May 2, 2013

Schools get letter grades, call system flawed

Gov. LePage says students will benefit as 75% of Maine’s schools get a C or worse.

By Noel K. Gallagher
Staff Writer

and Susan McMillan
Staff Writer

(Continued from page 3)

Today's poll: Letter grades for schools

Do you think the state’s letter grades for public schools are an accurate measure of their quality?



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click image to enlarge

During a meeting with staff, East End Community School Principal Marcia Gendron holds up the report card indicating a letter grade of F that the school received Wednesday after the LePage administration released its new education grading system.

Gabe Souza/Staff Photographer

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Gov. Paul LePage and Education Commissioner Stephen Bowen unveiled the state's new A-F school grading system today, May 1, 2013, at the Maine State Library.

Staff photo by Joe Phelan

Additional Photos Below

Related headlines

Breakdown of all Maine schools, by grade*:

Elementary Schools (grades 3-8)
Grade, number of schools, percentage.
A - 50 schools, 12 percent
B - 55 schools, 13 percent
C - 233 schools, 56 percent
D - 48 schools, 11 percent
F - 32 schools, 8 percent

High schools
Grade, number of schools, percentage.
A - 10 schools, 8 percent
B - 20 schools, 16 percent
C - 55 schools, 45 percent
D - 28 schools, 23 percent
F - 9 schools, 7 percent

* 30 elementary schools and 7 high schools were exempted from the calculation because they were new or lacked sufficient data for scoring.

– Source: Maine Department of Education

“It’s hard to capture some of the issues that are particular to Portland,” said school board Chairman Jaimey Caron, referring to the city’s large populations of non-English speakers and lower-income students.

“My concern is that (grading schools) leaves too much to the imagination of the parent or the taxpayer. We don’t want people to spend a lot of energy on things that are not real,” Caron said. “I agree that it’s important to characterize the performance of a school, but it has to be a metric that has meaning.”

In Sanford, Superintendent David Theoharides said the high school’s D and the C grades for the elementary schools don’t reflect the “amazing things” the district is doing. He noted that the district recently got new school construction funded, and had one of its teachers honored as Maine Teacher of the Year just a few years ago.

“I see great things happening,” Theoharides said. “I also see a community that struggles economically. Is this a grade that measures the effectiveness of the school or the socioeconomic status of the community?”

Bowen acknowledged that the grades and report cards provide an incomplete picture of what’s happening in a school, but said it’s not possible to create a formula that includes every relevant factor.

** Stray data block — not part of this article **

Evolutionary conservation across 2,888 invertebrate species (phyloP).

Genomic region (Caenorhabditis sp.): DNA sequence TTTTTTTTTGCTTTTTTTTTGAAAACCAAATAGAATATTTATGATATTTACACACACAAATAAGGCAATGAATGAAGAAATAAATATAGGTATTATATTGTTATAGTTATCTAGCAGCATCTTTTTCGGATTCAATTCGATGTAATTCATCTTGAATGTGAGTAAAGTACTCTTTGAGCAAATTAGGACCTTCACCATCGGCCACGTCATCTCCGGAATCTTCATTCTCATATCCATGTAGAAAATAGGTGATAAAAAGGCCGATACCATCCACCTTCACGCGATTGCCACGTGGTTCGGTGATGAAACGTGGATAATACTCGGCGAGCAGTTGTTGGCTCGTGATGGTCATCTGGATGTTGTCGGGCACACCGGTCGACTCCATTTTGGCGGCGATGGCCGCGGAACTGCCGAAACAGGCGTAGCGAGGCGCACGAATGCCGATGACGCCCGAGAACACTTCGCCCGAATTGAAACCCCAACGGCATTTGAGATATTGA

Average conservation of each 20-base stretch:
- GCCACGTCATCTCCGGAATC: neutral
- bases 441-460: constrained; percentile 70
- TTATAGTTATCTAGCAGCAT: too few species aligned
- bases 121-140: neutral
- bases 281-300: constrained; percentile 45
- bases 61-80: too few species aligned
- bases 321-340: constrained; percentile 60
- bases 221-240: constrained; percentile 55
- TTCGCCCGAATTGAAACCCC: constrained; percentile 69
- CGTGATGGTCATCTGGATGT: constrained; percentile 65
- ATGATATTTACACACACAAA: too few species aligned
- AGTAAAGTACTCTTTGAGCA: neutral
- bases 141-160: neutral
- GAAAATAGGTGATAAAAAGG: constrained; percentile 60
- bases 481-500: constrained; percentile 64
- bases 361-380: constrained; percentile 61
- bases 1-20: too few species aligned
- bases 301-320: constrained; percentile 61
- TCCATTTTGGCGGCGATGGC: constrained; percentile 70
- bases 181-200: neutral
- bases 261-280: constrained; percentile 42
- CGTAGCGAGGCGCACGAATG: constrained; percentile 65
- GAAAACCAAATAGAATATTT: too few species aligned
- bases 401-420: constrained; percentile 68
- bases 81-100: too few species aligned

Even in districts with high grades, there was criticism of the formula. “It’s brushing your school with a very broad stroke,” said Kennebunk Superintendent Andrew Dolloff, whose schools all got A’s or B’s. “I sympathize with those whose grades aren’t as strong as their communities would like to see.”

There also was concern about the accuracy of the data. Changes were being made to the grades right up until Wednesday’s news conference, after schools got the grades and reviewed the data.

Dolloff said the state told him that Kennebunk High School got a B, but when he checked the data, it should have been an A. The grade was changed after state officials acknowledged that the computer was not programmed to round off numbers, so it read Kennebunk’s 94.9 percent test participation rate as less than 95 percent – and penalized the school a full letter grade.

Several other superintendents called with concerns, said William Hurwitch, director of the state’s educational database.

Only minutes before the 1 p.m. news conference, the Education Department released changes to the database that excluded all of Westbrook’s elementary schools.

Noel K. Gallagher can be contacted at 791-6387 or at:

Susan McMillan can be contacted at 621-5645 or at:

Correction: The caption for a photo accompanying this story was updated at 10:03 a.m., May 2, 2013, to correctly identify Cecelia Joyce, a third-grade teacher at End End Community School in Portland.

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Additional Photos

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Cecilia Joyce, a third-grade teacher at the East End Community School, listens along with other teachers as Principal Marcia Gendron addresses staff about the F grade the school received on Wednesday, after the LePage administration released its new education grading system.

Gabe Souza / Staff Photographer


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Today's poll: Letter grades for schools

Do you think the state’s letter grades for public schools are an accurate measure of their quality?



View Results